EGU General Assembly 2022
© Author(s) 2022. This work is distributed under
the Creative Commons Attribution 4.0 License.

Assessing interactions between preferential flow and antibiotic transport in soils

Ryan Stewart1 and Jesse Radolinski1,2
Ryan Stewart and Jesse Radolinski
  • 1Virginia Tech, School of Plant and Environmental Sciences, Blacksburg, United States of America (
  • 2University of Innsbruck, Department of Ecology, Innsbruck, Austria

Organic contaminants such as antibiotics are being applied to soils in increasing loads. These chemicals can be rapidly transported via preferential flow, making it important to understand and quantify soil-solute interactions under bypass flow conditions. In this study we applied deuterium-labeled rainfall to field plots containing manure spiked with eight common antibiotics, and collected pore water samples from 48 suction cups spread along a hillslope. In total we collected more than 700 measurements across the eight antibiotics. Our results indicated that solute transport to lysimeters was similar between antibiotics when preferential flow was less than 15%. When preferential flow exceeded 15%, however, compounds with relatively low affinity for soil were sampled in higher concentrations, suggesting that preferential flow mobilizes compounds that are more easily released from the soil matrix. Our findings show that extensive preferential flow can enhance, rather than reduce, the influence of chemical properties. These data provide new insight into how flow heterogeneity affects pollutant mobility in soils and can be used to build more accurate process-based transport models.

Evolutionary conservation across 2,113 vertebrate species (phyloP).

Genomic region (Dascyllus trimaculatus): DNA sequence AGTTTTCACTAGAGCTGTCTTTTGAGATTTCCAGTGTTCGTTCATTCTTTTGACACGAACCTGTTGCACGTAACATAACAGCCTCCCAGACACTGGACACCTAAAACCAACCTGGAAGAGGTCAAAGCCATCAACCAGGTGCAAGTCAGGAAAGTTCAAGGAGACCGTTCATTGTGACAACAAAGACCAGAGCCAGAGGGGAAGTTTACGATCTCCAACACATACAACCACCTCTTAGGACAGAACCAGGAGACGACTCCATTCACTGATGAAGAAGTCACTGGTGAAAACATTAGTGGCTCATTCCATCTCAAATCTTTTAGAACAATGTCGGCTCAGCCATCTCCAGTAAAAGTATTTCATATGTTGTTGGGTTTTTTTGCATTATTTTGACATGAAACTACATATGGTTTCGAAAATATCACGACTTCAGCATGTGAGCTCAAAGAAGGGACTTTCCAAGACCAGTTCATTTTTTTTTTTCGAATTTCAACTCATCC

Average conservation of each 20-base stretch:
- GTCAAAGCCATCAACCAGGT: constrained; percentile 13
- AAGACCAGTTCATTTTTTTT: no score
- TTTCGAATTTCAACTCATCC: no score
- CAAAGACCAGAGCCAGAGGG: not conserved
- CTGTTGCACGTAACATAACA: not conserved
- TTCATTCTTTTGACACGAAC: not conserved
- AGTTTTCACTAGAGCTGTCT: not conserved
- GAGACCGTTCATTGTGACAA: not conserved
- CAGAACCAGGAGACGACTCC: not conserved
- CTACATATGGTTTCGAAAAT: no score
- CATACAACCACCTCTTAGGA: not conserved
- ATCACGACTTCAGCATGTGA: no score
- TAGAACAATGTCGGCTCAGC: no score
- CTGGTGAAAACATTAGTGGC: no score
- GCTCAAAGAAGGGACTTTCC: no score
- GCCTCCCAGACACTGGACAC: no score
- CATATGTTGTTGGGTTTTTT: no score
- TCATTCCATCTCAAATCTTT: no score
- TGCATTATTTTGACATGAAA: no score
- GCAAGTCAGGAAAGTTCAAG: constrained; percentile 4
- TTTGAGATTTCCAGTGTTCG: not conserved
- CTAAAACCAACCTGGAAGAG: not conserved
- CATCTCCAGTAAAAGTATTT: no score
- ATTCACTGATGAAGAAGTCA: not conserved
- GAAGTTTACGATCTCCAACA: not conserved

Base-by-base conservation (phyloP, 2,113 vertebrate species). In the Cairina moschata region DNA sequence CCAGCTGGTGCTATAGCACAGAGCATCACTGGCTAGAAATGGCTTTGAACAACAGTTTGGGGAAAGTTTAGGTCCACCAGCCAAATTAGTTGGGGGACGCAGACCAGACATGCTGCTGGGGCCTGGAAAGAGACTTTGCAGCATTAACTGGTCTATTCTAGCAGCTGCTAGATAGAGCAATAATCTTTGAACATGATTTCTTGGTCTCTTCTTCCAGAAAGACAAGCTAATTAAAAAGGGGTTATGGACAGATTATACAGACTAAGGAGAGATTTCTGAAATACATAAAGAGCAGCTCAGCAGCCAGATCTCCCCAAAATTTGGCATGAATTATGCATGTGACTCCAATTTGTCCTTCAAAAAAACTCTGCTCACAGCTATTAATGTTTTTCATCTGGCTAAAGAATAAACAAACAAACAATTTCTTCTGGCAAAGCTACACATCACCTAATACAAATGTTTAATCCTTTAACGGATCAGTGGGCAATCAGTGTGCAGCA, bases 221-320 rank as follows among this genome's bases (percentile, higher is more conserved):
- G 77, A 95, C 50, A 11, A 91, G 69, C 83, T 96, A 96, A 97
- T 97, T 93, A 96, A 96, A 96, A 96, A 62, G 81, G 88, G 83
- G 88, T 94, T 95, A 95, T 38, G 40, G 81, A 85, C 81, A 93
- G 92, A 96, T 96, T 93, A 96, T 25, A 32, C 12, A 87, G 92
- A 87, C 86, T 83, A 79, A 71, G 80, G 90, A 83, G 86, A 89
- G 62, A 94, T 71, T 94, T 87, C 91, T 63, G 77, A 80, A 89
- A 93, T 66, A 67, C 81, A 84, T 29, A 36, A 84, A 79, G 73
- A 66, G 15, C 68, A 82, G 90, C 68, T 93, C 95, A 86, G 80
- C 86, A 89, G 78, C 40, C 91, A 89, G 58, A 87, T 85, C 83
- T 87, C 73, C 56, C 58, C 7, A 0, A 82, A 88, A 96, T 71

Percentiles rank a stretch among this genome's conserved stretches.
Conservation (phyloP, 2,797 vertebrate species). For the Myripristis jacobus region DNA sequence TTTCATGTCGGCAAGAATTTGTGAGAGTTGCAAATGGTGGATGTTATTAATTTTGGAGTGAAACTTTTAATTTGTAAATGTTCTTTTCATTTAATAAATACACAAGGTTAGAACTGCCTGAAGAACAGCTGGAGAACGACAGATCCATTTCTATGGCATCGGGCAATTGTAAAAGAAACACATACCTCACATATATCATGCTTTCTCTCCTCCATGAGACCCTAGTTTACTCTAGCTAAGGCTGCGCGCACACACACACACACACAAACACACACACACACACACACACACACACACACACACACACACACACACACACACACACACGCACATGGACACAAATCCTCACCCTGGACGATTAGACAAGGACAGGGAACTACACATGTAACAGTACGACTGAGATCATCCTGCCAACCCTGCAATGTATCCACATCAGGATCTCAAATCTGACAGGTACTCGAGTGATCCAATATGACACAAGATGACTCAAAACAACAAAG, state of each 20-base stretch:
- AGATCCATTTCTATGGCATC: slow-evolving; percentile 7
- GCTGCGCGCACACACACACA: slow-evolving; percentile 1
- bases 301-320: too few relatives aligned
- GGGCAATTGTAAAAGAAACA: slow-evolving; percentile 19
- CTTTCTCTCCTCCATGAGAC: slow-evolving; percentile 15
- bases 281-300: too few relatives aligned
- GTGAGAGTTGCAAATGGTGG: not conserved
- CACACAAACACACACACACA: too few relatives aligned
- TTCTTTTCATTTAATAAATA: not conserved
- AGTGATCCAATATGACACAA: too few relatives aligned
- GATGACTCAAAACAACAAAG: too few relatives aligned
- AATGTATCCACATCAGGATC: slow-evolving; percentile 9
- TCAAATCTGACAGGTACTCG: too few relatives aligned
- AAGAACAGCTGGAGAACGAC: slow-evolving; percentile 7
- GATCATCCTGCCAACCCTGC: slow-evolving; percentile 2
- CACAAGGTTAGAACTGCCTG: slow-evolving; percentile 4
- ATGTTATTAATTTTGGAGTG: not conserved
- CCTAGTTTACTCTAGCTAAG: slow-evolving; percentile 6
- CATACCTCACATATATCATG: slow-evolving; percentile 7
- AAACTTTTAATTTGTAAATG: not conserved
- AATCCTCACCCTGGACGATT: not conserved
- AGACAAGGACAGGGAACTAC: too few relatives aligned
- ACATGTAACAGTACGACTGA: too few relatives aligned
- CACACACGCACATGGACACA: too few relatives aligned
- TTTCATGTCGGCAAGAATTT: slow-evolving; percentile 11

How to cite: Stewart, R. and Radolinski, J.: Assessing interactions between preferential flow and antibiotic transport in soils, EGU General Assembly 2022, Vienna, Austria, 23–27 May 2022, EGU22-13015,, 2022.